How DEI Can Fix Mentorship’s Pipeline Problem

How DEI Can Fix Mentorship’s Pipeline Problem

Corporate mentor programs face affinity bias head-on to create lasting impact with inclusivity.
Peggy Schroeder, Head of Enterprise Learning & Leadership Development, The Hartford
Peggy Schroeder, Head of Enterprise Learning & Leadership Development, The Hartford
After 17 years with The Hartford, Oscar Harris is moving on – within the company, that is.
The claim account executive is enrolled in the company's PODERLift (Program of Development for Exceptional Results) mentorship program, which is designed to support high-performing Latinx and Black professionals by developing an individual's skills and network in preparation for a leadership role.
"I am exploring my next career opportunity within The Hartford. I want to be intentional with my preparation, growth and development,” Harris says. “I want to be ready for my future role before I find it or something of interest becomes available. PODERLift allows me to develop with a group of highly talented individuals who also want to grow and boost their individual candidacy."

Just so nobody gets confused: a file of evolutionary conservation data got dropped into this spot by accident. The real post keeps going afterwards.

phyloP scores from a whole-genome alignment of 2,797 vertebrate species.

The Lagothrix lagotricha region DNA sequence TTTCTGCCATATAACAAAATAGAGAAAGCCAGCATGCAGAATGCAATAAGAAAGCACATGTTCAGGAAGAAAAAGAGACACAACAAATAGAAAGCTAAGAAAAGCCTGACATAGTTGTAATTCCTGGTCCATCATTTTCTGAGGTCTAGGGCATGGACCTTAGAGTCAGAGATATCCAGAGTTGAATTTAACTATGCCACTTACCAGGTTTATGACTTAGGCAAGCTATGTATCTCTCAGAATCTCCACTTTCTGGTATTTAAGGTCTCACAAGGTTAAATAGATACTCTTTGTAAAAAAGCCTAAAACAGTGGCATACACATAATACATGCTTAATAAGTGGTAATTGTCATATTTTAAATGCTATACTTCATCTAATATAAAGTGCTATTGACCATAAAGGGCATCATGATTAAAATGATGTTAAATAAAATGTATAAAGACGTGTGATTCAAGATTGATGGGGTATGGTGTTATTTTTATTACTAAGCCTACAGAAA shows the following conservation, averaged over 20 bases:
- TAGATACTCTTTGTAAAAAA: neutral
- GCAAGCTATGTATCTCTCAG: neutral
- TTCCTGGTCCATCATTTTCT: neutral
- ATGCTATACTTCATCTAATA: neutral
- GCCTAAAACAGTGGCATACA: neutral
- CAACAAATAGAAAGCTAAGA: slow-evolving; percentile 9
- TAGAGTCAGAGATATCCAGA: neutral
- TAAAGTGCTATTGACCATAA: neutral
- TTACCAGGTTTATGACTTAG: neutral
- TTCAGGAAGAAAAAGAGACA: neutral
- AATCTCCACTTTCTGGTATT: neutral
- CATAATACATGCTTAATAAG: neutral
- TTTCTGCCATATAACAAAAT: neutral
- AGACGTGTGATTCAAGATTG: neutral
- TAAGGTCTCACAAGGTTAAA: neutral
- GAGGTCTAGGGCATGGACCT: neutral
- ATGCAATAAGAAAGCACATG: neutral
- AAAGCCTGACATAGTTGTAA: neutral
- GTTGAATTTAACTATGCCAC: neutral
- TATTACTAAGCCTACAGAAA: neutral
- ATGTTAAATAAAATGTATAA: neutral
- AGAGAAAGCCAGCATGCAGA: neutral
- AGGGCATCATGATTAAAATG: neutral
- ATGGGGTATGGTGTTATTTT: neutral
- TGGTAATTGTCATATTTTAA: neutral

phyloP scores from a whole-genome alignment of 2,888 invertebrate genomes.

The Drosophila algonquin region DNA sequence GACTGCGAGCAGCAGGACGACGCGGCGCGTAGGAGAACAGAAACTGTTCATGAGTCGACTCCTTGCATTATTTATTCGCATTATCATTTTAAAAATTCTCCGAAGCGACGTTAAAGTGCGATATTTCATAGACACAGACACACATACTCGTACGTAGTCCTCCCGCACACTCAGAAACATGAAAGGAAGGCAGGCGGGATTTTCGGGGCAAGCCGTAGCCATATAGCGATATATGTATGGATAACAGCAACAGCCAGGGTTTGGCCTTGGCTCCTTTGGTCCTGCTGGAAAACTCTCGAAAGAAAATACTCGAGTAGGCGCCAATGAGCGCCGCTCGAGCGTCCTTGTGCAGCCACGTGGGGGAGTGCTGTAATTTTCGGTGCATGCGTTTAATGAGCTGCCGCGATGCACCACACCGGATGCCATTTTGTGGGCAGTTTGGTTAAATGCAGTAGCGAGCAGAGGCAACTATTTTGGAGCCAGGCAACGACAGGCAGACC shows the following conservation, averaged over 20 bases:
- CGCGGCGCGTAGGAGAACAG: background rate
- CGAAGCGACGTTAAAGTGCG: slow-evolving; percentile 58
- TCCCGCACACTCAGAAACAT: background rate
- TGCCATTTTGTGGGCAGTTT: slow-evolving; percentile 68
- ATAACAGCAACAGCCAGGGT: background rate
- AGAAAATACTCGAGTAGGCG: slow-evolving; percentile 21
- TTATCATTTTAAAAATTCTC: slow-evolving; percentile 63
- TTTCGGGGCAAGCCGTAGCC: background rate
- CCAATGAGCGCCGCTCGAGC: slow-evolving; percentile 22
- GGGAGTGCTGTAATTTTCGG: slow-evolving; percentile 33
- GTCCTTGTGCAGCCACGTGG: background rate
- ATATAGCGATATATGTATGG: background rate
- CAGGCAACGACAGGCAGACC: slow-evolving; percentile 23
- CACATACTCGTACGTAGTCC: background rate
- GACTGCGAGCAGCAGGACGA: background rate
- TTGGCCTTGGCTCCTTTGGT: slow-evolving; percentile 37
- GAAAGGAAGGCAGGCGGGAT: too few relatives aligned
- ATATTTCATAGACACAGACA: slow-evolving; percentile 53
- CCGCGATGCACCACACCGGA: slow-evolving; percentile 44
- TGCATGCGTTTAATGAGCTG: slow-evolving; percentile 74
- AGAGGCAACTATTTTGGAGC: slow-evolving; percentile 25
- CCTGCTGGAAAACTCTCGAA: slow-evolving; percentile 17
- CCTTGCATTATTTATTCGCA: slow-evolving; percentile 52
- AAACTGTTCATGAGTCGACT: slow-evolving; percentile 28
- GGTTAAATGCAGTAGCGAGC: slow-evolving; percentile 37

A co-lead of the Florida North chapter of the company’s employee resource group BIPN (Black Insurance Professionals Network), Harris is a skilled networker and routinely organizes impactful cross-team events for the group. Even so, formal mentorship affords additional visibility and growth opportunities.
“I liked that the concept of a PODERLift mentor isn’t someone who just gives you feedback and advice. They walk this career path with you side-by-side. They can give you access to their network,” Harris says. “Mentorship begins to transition and grow into a quasi-sponsorship. To me that’s pretty powerful,” Harris says. “It’s allowed me to gain exposure to the broader organization, while also preparing me for those opportunities and conversations.”
The hour-long monthly mentor sessions resulted in one more unexpected win, too.
“It helped me truly understand what I had accomplished in the last 17 years. To say it’s been a boost of confidence would be an understatement,” Harris says. “In redoing my resume, redoing my LinkedIn, I realized, this guy’s not half bad on paper,” he says with a laugh. “Maybe I've been selling myself short.”

Workplace Mentoring Evolves To Address Bias

Programs such as PODERLift speak to the evolution of corporate mentorship programs, which place a focus on creating equitable advancement opportunities.
Looking at CEO leadership across the U.S. to date, only 21.1% of all CEOs are women, 78.9% are men, and the most common ethnicity overall was white at 81.6%.2

CEO Leadership Across the U.S.